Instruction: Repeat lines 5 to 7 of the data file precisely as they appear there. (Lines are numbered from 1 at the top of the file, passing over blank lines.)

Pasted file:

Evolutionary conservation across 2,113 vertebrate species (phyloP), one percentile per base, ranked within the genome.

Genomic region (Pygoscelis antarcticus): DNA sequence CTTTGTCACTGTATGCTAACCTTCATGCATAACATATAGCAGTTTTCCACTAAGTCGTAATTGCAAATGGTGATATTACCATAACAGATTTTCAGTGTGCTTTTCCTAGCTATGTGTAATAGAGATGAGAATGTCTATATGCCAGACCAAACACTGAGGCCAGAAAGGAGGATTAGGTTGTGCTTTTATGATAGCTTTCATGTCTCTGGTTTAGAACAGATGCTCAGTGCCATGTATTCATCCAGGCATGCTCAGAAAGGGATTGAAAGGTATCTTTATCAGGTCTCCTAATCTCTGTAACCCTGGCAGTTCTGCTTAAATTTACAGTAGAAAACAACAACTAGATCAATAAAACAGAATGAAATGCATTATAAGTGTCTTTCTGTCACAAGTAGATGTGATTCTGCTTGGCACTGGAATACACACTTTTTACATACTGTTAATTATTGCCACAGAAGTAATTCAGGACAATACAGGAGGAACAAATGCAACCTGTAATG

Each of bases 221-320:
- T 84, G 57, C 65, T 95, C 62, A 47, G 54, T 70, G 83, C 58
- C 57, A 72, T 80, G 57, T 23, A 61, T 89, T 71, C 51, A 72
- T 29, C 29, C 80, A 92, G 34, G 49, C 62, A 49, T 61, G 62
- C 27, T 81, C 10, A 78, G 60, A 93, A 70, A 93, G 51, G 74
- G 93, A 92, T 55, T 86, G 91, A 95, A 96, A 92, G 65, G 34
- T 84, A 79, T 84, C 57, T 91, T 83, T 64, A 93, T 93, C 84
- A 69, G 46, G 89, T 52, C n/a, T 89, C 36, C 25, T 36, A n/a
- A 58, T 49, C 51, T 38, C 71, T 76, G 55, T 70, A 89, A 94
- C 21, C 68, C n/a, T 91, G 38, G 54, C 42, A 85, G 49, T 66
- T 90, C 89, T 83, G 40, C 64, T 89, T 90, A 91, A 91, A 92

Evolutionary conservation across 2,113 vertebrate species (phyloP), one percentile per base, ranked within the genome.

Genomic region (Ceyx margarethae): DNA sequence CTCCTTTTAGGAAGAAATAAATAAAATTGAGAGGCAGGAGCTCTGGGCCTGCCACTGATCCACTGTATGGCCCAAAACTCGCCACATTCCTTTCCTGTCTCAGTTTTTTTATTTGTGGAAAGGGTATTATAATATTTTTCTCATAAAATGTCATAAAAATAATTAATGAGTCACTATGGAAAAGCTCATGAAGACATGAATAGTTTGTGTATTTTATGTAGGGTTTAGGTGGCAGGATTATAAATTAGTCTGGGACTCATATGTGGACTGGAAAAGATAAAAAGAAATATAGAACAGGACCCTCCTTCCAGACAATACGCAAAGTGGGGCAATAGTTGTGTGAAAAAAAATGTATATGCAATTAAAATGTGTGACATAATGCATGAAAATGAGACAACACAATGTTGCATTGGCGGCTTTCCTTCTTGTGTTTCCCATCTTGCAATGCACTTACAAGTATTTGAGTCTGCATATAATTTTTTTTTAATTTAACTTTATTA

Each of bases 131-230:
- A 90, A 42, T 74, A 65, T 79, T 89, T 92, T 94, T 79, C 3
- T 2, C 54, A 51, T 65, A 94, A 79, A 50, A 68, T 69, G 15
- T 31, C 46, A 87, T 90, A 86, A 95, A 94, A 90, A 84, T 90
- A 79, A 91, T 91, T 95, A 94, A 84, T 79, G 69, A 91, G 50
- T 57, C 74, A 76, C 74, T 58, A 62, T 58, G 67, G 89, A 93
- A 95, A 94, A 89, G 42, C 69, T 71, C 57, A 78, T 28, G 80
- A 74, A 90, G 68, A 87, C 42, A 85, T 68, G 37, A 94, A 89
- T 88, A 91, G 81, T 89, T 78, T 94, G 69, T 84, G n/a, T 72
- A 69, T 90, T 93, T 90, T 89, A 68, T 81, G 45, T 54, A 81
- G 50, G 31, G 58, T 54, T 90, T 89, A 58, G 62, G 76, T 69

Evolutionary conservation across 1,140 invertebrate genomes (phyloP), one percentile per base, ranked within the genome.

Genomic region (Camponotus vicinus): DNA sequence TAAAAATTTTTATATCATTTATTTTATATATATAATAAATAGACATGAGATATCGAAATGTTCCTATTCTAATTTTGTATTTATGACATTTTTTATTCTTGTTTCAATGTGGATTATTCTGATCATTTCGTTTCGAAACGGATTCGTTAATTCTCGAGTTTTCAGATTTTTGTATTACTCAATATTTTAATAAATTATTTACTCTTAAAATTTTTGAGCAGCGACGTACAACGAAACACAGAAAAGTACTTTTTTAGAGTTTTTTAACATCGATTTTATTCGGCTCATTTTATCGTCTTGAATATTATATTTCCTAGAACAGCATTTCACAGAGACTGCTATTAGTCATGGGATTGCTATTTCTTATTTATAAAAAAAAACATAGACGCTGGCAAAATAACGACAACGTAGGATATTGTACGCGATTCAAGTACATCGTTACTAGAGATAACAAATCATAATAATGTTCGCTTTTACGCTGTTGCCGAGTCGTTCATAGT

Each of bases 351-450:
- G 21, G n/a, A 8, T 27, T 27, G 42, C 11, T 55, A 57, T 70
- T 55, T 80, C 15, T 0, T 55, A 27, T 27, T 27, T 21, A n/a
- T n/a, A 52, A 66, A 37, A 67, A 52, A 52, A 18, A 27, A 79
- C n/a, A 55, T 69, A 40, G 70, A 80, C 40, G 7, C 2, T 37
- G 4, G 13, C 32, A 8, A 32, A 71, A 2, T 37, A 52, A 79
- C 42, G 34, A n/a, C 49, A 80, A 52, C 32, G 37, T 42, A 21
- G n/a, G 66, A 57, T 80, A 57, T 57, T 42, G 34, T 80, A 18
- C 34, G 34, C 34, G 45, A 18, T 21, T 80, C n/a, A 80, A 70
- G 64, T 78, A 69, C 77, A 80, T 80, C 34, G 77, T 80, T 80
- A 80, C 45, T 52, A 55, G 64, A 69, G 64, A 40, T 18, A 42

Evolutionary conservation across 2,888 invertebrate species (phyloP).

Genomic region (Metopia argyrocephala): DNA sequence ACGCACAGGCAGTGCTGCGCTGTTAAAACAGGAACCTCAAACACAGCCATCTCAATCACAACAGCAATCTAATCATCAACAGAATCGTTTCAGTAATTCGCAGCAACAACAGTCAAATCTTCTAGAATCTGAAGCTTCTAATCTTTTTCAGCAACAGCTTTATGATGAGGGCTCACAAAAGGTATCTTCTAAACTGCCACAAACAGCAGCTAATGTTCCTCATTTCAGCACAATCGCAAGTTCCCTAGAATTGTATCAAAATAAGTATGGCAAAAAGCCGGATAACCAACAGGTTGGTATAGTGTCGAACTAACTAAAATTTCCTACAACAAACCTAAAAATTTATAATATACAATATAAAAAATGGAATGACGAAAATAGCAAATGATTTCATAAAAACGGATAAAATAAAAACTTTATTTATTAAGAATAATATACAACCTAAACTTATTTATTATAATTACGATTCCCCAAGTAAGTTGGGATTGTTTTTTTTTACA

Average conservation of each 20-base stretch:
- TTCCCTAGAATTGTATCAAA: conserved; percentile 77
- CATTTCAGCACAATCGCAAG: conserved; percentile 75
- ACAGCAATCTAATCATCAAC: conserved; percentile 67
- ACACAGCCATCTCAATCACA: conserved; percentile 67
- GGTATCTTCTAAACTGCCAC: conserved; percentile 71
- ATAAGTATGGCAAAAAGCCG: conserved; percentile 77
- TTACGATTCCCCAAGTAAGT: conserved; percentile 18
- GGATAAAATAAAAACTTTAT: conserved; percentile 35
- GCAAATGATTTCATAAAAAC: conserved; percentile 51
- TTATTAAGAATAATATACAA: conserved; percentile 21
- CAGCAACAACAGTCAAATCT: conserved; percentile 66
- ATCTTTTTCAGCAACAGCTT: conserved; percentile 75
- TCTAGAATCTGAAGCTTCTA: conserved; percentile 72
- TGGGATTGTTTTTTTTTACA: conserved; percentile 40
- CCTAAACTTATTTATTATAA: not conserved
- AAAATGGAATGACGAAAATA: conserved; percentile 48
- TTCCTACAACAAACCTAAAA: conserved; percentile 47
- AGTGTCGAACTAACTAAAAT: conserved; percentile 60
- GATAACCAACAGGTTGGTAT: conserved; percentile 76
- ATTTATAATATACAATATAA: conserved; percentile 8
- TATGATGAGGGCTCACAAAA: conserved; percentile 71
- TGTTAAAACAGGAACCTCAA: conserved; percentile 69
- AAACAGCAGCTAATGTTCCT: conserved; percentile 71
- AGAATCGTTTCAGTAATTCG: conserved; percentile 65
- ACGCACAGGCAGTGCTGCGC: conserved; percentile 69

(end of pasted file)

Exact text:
- C 57, A 72, T 80, G 57, T 23, A 61, T 89, T 71, C 51, A 72
- T 29, C 29, C 80, A 92, G 34, G 49, C 62, A 49, T 61, G 62
- C 27, T 81, C 10, A 78, G 60, A 93, A 70, A 93, G 51, G 74